Part of becoming a mature Christian, is integrating in a healthy way our reason and our emotions, acknowledging our feelings while not letting them run wild. With the help of grace, we can allow ourselves to feel deeply, yet not be completely driven by our passions. We also have to let other people acknowledge their feelings. Our feelings are our own. Nobody makes me feel sad or happy.
"A person has to have a healthy emotional life, for without it he is defenseless against the powers of evil," writes Father Emmerich Vogt, O.P., Friar Provincial of the Western Dominican Province and founder of the Twelve Step Review. 
A friend of mine, who recently broke off a relationship with a young man whom she had been seeing casually, told me that she felt "terrible" and "uncharitable." She knew that this relationship was not going to work in the long run, because they had very different values, and because she was beginning to feel uncomfortable with him. He was pressuring her, and she was feeling manipulated. She then consulted a priest who agreed that it would be more prudent to break it off. Though she tried to be respectful when she told the young man that they could no longer go out, he was hurt and angry. He blamed her. He accused her of being afraid to fall in love. My friend was miserable. "Am I being mean? Are my bad feelings a sign that I should get back together with him?"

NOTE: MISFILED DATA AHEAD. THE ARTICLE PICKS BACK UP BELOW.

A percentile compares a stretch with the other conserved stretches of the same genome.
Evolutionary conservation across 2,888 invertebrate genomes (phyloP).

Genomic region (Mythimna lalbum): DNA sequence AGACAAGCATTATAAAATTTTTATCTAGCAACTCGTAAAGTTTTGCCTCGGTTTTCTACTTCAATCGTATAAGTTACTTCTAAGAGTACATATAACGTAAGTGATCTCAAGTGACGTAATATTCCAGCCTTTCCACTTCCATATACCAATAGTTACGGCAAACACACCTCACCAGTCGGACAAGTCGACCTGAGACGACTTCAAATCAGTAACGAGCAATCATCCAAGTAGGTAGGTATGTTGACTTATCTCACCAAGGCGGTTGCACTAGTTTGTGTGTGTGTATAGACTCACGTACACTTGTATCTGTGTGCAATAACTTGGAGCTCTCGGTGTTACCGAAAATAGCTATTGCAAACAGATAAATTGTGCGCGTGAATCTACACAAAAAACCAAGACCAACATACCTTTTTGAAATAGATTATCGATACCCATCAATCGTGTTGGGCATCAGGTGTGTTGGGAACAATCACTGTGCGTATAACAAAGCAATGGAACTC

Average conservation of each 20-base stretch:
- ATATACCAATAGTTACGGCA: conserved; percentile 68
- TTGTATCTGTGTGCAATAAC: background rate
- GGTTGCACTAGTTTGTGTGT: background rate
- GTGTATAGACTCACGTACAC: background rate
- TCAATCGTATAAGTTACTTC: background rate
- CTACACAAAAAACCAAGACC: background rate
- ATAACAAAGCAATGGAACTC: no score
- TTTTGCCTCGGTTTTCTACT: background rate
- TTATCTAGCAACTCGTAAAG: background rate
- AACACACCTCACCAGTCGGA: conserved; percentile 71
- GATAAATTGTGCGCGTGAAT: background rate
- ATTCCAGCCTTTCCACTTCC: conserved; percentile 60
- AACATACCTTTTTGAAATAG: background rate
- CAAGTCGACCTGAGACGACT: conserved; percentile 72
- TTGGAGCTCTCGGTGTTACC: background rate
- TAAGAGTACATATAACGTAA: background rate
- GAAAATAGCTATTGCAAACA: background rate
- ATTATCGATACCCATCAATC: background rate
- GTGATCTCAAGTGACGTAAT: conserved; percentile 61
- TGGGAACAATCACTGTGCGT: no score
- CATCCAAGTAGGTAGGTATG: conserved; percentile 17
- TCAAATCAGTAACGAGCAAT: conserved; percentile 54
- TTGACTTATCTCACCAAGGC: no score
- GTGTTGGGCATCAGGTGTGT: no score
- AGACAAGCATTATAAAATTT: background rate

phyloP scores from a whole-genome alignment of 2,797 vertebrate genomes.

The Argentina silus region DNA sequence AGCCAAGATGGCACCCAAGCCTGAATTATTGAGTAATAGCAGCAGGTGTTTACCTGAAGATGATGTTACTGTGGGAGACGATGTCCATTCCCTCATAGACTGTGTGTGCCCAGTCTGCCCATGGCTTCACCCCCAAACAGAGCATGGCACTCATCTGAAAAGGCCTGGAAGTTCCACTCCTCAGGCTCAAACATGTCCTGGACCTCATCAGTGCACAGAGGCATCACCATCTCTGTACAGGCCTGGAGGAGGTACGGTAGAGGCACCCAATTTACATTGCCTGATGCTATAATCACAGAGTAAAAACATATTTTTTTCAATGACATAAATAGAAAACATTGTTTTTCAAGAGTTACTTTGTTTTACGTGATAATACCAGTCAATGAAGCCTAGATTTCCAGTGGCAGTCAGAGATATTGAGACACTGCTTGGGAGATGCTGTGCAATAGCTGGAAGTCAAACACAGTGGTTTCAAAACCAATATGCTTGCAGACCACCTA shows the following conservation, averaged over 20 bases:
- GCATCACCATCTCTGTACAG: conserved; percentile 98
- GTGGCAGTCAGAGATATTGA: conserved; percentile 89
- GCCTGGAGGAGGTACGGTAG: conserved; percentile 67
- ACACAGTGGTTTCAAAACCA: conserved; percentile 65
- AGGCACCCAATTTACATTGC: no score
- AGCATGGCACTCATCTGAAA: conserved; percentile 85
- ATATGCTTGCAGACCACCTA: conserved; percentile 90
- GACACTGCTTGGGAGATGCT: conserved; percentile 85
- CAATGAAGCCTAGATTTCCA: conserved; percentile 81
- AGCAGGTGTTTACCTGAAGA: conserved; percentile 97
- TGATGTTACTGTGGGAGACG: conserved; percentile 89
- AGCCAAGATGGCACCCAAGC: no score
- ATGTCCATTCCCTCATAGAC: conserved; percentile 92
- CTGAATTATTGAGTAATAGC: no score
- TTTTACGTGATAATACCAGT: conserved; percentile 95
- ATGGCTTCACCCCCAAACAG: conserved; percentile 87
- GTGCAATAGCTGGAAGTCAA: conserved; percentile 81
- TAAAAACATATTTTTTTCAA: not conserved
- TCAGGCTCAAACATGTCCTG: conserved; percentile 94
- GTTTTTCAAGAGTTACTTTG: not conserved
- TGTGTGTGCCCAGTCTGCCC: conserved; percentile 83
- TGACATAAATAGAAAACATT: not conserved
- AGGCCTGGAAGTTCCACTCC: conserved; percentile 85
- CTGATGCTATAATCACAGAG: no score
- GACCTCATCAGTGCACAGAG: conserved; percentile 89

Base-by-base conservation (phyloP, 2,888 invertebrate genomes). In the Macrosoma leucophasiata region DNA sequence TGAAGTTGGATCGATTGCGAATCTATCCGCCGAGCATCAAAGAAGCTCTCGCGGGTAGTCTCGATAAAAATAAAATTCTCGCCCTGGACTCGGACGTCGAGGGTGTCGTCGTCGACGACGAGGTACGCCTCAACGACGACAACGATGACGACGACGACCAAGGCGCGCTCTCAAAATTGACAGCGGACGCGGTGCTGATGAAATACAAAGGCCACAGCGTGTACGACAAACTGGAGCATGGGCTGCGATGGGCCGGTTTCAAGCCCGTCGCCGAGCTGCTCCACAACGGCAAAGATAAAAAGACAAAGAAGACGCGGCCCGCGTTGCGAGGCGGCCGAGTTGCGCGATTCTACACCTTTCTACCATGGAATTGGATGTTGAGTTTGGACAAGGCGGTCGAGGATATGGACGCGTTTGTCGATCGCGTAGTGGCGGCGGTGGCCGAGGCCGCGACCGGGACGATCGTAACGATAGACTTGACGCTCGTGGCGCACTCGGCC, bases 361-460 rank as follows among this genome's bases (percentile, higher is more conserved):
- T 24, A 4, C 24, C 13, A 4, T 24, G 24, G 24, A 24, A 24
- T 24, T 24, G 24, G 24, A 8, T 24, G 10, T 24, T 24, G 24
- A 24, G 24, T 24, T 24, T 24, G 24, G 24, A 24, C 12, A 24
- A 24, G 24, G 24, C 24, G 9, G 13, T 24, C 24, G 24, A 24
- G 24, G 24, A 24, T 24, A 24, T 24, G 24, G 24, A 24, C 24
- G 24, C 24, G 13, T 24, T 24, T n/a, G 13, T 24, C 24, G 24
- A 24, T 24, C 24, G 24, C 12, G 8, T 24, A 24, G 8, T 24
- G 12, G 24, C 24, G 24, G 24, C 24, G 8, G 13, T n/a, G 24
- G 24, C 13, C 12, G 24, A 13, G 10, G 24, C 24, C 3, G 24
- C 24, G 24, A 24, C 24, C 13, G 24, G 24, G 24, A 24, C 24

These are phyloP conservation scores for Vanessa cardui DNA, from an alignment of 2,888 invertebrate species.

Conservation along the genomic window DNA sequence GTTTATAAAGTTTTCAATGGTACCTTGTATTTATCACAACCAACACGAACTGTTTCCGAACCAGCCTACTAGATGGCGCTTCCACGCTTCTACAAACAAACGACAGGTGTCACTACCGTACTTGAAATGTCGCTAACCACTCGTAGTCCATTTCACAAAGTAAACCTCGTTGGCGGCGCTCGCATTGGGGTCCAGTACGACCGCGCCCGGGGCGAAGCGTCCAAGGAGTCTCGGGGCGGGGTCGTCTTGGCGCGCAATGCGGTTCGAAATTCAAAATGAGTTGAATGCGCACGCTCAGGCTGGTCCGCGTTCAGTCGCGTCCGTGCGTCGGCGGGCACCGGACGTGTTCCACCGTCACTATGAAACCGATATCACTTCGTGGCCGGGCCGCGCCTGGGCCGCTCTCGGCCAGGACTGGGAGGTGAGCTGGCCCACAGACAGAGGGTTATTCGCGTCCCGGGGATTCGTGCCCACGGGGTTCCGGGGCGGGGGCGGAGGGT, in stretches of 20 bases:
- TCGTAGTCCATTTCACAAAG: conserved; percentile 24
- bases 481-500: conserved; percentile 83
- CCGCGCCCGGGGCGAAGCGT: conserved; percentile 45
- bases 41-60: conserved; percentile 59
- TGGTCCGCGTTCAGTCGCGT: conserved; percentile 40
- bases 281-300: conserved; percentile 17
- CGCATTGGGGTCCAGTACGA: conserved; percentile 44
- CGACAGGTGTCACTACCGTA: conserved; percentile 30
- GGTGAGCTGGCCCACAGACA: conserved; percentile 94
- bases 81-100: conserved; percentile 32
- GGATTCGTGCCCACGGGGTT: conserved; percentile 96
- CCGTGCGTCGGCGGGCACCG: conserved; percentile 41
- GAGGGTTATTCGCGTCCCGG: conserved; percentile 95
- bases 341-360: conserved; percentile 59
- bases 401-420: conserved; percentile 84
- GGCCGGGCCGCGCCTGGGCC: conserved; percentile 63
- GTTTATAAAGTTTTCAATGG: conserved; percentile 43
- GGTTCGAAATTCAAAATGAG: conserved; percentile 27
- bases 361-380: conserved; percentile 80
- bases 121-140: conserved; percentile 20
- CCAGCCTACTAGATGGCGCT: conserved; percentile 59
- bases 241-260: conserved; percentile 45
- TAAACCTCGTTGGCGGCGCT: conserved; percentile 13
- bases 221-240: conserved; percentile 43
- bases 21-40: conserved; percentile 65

My friend had two "gut feelings" that were at odds. The first was her feeling that something was not right with the relationship with her male friend. The second was her feeling of anxiety after she had broken up. She felt that perhaps she had done something wrong because he was so hurt after she broke off the relationship. She wondered whether she was being mean.
Which Feeling Was Right?
I reminded her that she had spoken to him respectfully and had sought wise counsel from a priest, to see whether her first instinct was credible. She rightly recognized that a trusted spiritual advisor would be more objective than her girlfriends. She had prayed about her decision and then had spoken with him in person, presented their differing values without attacking his character in any way. Finally, she promised to keep the young man in her prayers. So long as she had remained charitable, she did not make him feel angry. She had to let him take responsibility for his own anger and resentment.